“His complaint!” “He believes!”
“We wish to make clear that we do not believe that he is a racist; we didn’t think we were saying he was and we apologise to Morrissey if he or anyone else misunderstood our piece in that way.”
“If!” “Misunderstood!” But there was one more brilliant twist.
“We never set out to upset Morrissey and we hope we can both get Did someone say sorry? Shatner and Carr
22.06.12 The Guardian 3
Last year, Gary Barlow ’s new role on The X Factor ’s UK judging panel resulted in his joining Twitter, and when the show launched in the US Simon Cowell also registered an offi cial account. It makes sense: if you’re going to be on one of TV’s biggest shows, you might as well be able to shout at people when they criti-
cise your shoes on a social network.
Cowell’s arrival seemed to be partic-
ularly reluctant, especially considering that for many years he refused to have a computer in his offi ce, but like the rest of us, celebrities eventually adapt Twitter to their own needs: Barlow mainly opted to tweet photographs of mugs, while Cowell happily started winding up Piers Morgan .
Geri Halliwell brings her own special magic to Twitter
If you or I stripped to the music of Sigur Rós, we’d be arrested Tweet, tweet … Geri Halliwell; (below right) Shia LaBeouf and co-star in Sigur Rós’s video
On the web
Watch our live stream of all the action at the Glastonbury festival site
With the opening stages of this year’s X Factor already recorded, so comes the Twitter debut of one of its guest judges: singer, former UN ambassador and cultural enigma Geri Halliwell .
Within 48 hours of her fi rst tweet this week, the Heaven And Hell (Being Geri Halliwell) chanteuse had challenged George Michael to a game of tennis, but the important thing is that, like Barlow and Cowell before her, she has quickly established her own Twitter MO, which seems to involve a succession of pictures containing handwritten messages.
Her fi rst such message – the fantasti-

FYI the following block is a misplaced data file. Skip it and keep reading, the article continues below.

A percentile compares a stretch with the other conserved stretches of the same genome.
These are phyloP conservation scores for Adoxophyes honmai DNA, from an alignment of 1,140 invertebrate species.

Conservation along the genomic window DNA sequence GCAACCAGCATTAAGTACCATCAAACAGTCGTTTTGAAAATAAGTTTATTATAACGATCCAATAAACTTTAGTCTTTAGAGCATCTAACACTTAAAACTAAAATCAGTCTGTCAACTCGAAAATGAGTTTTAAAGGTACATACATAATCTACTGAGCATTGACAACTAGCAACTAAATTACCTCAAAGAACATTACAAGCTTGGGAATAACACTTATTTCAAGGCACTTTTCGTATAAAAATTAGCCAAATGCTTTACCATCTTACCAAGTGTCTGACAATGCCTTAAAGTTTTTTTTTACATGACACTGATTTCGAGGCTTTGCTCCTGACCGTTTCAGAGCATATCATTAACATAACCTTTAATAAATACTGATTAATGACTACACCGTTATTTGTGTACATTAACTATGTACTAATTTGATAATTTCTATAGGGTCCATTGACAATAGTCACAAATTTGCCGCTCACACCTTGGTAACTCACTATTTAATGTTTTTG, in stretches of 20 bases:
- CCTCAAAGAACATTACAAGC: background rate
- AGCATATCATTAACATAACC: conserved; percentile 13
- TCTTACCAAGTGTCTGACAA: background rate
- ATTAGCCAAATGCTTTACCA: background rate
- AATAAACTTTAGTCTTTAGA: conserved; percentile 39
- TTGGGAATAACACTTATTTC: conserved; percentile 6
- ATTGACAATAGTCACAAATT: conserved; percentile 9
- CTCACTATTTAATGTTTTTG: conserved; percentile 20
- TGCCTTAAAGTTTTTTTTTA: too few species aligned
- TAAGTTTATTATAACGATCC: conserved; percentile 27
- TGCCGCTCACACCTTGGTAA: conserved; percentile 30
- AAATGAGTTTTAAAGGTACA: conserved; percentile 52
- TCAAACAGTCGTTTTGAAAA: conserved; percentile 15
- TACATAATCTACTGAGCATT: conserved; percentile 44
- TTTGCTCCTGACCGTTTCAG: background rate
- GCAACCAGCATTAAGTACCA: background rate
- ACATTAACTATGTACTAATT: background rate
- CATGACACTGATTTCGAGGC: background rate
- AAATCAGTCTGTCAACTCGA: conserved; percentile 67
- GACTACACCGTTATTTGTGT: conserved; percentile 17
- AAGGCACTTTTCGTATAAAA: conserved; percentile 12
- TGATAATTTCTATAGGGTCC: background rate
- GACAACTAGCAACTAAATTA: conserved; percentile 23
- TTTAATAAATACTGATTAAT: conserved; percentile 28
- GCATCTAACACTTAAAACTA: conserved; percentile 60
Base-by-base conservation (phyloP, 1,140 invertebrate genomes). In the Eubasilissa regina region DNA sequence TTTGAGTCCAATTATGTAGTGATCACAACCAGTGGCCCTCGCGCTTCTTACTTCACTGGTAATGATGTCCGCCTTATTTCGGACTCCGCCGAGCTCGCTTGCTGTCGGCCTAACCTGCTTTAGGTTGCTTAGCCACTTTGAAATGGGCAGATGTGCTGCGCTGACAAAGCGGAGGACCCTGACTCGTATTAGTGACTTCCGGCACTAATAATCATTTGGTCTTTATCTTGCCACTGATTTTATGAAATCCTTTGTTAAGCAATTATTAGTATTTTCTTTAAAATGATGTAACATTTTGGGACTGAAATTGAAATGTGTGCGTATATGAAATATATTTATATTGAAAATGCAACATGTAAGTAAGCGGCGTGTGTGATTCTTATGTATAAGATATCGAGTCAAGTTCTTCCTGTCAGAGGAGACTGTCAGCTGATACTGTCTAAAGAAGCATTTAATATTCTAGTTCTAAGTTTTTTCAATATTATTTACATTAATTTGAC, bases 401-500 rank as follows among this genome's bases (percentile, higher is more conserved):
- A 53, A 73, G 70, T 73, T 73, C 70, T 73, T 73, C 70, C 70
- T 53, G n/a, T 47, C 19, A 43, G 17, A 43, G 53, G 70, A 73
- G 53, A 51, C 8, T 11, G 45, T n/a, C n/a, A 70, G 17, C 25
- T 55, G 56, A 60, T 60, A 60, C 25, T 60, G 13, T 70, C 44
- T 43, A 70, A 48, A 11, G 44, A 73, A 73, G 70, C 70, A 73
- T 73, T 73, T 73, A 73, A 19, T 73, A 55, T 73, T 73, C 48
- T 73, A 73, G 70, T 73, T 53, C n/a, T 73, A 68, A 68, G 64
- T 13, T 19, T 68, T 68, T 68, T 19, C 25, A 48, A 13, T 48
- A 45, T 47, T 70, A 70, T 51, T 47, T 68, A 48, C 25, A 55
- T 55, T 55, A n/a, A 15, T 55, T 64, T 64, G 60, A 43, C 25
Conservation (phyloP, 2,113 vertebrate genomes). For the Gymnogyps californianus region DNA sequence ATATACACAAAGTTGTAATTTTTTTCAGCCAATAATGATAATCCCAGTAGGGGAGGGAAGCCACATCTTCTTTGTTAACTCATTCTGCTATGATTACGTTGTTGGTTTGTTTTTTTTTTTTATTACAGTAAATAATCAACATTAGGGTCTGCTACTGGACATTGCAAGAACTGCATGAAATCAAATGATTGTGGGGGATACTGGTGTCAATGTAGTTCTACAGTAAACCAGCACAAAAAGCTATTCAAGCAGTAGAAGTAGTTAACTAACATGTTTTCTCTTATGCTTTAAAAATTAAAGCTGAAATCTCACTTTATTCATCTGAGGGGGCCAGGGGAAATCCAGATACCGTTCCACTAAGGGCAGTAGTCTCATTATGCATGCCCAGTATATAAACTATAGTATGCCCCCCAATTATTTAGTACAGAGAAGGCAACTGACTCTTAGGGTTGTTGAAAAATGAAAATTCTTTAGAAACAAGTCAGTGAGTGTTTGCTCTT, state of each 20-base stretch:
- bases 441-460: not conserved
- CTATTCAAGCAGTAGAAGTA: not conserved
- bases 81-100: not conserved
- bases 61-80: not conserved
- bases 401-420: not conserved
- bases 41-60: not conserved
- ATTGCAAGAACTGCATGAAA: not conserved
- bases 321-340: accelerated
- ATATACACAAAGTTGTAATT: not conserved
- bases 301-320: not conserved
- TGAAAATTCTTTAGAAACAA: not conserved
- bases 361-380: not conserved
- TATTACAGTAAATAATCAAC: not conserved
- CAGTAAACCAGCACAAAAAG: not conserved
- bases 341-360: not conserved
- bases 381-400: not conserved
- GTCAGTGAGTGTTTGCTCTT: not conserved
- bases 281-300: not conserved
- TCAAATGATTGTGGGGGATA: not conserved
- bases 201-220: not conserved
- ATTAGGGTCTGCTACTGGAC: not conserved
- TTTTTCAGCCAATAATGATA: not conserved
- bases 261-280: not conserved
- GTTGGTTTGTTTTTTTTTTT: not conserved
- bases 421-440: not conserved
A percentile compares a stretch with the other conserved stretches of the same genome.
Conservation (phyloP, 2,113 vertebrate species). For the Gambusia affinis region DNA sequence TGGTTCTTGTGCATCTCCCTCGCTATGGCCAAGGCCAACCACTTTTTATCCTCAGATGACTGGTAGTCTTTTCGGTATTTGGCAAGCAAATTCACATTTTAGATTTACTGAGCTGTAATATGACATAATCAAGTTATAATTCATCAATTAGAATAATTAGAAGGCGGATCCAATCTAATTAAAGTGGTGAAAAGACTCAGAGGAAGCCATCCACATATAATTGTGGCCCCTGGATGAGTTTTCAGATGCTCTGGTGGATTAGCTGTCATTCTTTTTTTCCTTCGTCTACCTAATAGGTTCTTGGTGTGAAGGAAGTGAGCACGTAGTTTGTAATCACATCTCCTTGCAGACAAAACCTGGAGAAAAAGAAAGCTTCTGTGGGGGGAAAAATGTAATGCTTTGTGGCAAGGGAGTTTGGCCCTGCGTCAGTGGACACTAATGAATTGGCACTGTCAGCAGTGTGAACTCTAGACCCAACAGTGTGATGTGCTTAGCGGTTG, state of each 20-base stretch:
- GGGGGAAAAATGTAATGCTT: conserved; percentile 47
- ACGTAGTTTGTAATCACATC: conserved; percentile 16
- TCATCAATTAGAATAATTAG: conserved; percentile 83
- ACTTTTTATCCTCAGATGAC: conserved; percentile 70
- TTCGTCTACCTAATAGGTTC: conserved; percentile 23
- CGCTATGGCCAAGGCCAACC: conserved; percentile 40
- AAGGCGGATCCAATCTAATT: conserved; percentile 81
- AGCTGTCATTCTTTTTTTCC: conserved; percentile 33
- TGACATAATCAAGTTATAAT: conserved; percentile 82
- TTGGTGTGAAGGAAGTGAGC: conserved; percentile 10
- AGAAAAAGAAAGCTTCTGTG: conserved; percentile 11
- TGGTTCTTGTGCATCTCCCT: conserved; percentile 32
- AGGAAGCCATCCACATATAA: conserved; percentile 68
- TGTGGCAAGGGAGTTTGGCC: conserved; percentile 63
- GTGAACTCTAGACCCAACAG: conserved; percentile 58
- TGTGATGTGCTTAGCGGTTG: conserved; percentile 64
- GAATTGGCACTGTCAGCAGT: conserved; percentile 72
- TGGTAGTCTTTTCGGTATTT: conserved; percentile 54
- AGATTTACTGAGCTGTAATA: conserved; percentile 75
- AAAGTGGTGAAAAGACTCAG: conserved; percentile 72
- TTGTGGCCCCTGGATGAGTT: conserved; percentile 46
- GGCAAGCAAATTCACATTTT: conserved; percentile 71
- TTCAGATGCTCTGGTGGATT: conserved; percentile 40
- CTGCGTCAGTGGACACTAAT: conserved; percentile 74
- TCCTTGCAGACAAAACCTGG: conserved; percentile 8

cally presumptuous “YES IT’S ME”, with its echoes of her own haunting 1999 No 1 Loooooooook At Me – was written in makeup on her back. “Never give up,” read the second, not written on any identifi able body part. A third read simply: “Believe.”
Her bons mots resemble those of Notebook of Love , the phenom-
enally successful Twitter account whose 3.1 million followers include Alexandra Burke and Kym Marsh. Notebook followers are treated to such inspirational messages as: “Fake friends are easy to fi nd and easy to lose but real friends are the hardest to fi nd and hardest to lose”, and “When your past calls, don’t answer. It has nothing new to say.” As the account’s moving and down-to-earth Twitter bio so emotionally explains: “Advertising: thenotebook”.
If Notebook of Love can get three million followers, perhaps Halliwell’s own novel musings can lead her to even greater success. Regardless of how The X Factor goes – and the recent parachuting-in of Nicole Scherzinger for boot camp stages doesn’t bode well – Geri could have struck gold.
Some say the best way to be taken seriously as an actor is not to appear in terrible fi lms. Shia LaBeouf has decided on the shortcut: getting naked in the name of Serious Art.
To this end, the band Sigur Rós this week unveiled a video for Fjögur Píanó . The video features a clear shot of the “LaBeouf medallion”, a woman (not Geri) with stuff written on her back, and an octopus.
I’m not sure if you’re familiar with the Sigur Rós canon but Fjögur Píanó is just as jaunty and fun-packed as the rest of the band’s hits and the video is one of the year’s more pretentious eff orts. Even so, my main grumble is that if you or I stripped at a Sigur Rós show we would not be taken more seri-
ously. We would be arrested. A classic example of one rule for celebrities, and another for the rest of us. something of value”. “I would be hard pressed to believe that sex was not being had in Ilfracombe for something of value. Perhaps a lengthy marriage, children or a valuable career.”
It’s certainly a novel and spirited line of defence, and it seems pleasant enough: Ilfracombe is full of people with careers, full of happy families, full of love. But I think Mrs Higgins would still approve, because working backwards through Shatner’s logic he also seems to be saying that anyone who’s married, has children, or enjoys working is a big old prostitute. As apologies stand, that one goes pretty boldly.
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Participate in these important debates at Read Marina Hyde on the Olympics, main section
4 The Guardian 22.06.12
22.06.12 The Guardian 5
Red Hot Chili Peppers and other big, surprise live performances.
Some of his new tunes were pro-
duced by Dr Dre cohort Fredwreck : they sound like 90s g-funk, his voice scratching against the smoothness of the production. Others cleave more to the four-to-the-fl oor thud of Bonkers, albeit with a noticeably tougher lyri-
cal twist that makes you wonder what Radio 1 might make of them: the cho-